IGP ALPES-DE-HAUTE-PROVENCE, A SYMBOL OF PRESTIGE
Around Manosque and Gréoux-les-Bains, in the heart of the Alpes-de-Haute-Provence, passing through the regions of the Luberon and the Verdon, areas protected by the IGP Alpes-de-Haute-Provence appellation extend throughout the department. This label delights wine lovers with its rich palette of vines and grape varieties made possible by IGP regulations, which are less stringent than AOP regulations. Producing more than 23,000 hectolitres per year, IGP Alpes-de-Haute-Provence wines contribute towards the economic development and artisan reputation of this department, which for too long remained secret. Red wines, white wines and rosé wines awaken the palate of curious amateurs thanks to their typically Provençal soul. Haute-Provence has an exceptional, undulating topography, varying the region’s countryside to the delight of the eyes and the taste buds. The soil benefits from an unusual climate, juggling between the alpine and Provençal weather of the southern plateaux and the heat of unrivalled sunshine in the hills surrounding Manosque. Shaded from strong winds by the alpine peaks, the department is one of the least windy in Provence. The Foehn winds ensure gentle ventilation, giving the air a tangible softness.
The significance of these geographical characteristics is by no means small. It is the assurance of a unique taste in the mouth thanks to the delicacy and simplicity of the rosé wines labelled IGP Alpes-de-Haute-Provence. These wines can be recognised by their clear and captivating colour, characteristic of the IGP Alpes-de-Haute-Provence rosé wine. In the golden light at the end of a summer day, the fruity and full aromas of the smooth roundness of Provence rosés mingle together. The long-lasting aroma of this light wine is brought out delicately when served at 8 degrees as an evening aperitif in summer.
The red wine has a bold, deep red colour with subtle shades of purple. With your eyes closed, you will distinguish intense fruity aromas of blackcurrant, blackberry or raspberry enhanced by the spicy Syrah grape variety. IGP Alpes-de-Haute-Provence red wine is best savoured as an accompaniment to a barbecue or fine red meat, ideally at a temperature of 16 degrees.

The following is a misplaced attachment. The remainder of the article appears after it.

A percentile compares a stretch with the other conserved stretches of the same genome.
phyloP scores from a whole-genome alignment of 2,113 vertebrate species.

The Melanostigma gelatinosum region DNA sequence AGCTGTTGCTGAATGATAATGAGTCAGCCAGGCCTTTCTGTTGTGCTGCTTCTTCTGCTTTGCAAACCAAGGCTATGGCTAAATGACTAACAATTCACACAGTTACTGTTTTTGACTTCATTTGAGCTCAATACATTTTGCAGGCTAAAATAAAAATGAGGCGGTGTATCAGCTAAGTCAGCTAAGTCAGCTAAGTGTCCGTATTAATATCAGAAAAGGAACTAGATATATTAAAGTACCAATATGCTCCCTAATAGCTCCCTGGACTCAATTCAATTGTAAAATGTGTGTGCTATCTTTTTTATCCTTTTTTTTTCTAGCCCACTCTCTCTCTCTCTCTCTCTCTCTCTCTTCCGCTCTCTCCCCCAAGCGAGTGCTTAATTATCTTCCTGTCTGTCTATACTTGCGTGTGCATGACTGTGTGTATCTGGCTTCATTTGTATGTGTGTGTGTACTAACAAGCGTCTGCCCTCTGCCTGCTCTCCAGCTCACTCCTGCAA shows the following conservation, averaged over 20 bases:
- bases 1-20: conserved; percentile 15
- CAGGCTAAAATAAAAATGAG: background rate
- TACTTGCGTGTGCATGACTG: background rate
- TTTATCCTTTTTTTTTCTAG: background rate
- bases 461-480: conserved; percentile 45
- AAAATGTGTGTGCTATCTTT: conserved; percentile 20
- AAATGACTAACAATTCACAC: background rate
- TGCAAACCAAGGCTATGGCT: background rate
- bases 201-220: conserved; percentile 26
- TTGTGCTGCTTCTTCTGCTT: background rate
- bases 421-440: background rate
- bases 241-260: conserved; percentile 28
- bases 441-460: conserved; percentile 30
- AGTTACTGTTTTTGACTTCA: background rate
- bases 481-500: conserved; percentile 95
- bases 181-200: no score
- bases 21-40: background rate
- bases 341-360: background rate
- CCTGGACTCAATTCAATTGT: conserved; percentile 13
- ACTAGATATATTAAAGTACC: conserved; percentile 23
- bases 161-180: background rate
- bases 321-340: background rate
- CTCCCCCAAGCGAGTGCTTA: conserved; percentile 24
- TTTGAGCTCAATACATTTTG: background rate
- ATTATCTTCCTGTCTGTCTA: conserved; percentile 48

The floral freshness of the perfumed IGP Alpes-de-Haute-Provence white wine dances with the delicious sugary notes of apricot, peach and other white fruit. This aromatic waltz lends the wine a remarkable balance between alcohol and acidity, which enchants the taste buds with a supple and rich palate. Unlike the red wines, which are long-keeping wines, this white wine is best drunk young. Served as an accompaniment to fish in sauce, its acidity will enhance the character of the dish.
WHAT IS THE DIFFERENCE BETWEEN AOP AND IGP?
The Identification Géographique Protégée (protected geographical indication) identifies food products that have a strong link with their area of origin. The little gold stars on the IGP logo bear witness to a European label which identifies the quality and reputation of a product based on its geography. To obtain this recognition, wines and other delicacies must be crafted, produced or transformed in specific geographical locations in compliance with the precise conditions of a specification note. As for the provenance of the ingredients, this is crucial for certification.
These strict rules bring together a variety of requirements, such as a determined climate, use of authentic expertise as well as a contribution to the development of the land in question. Like the Appellation d’Origine Protégée (AOP), IGP is supervised by an independent organisation (CERTIPAQ°). This label, which is less restrictive than the AOP, enables a link to be established between a product and a region or, in this case, a department.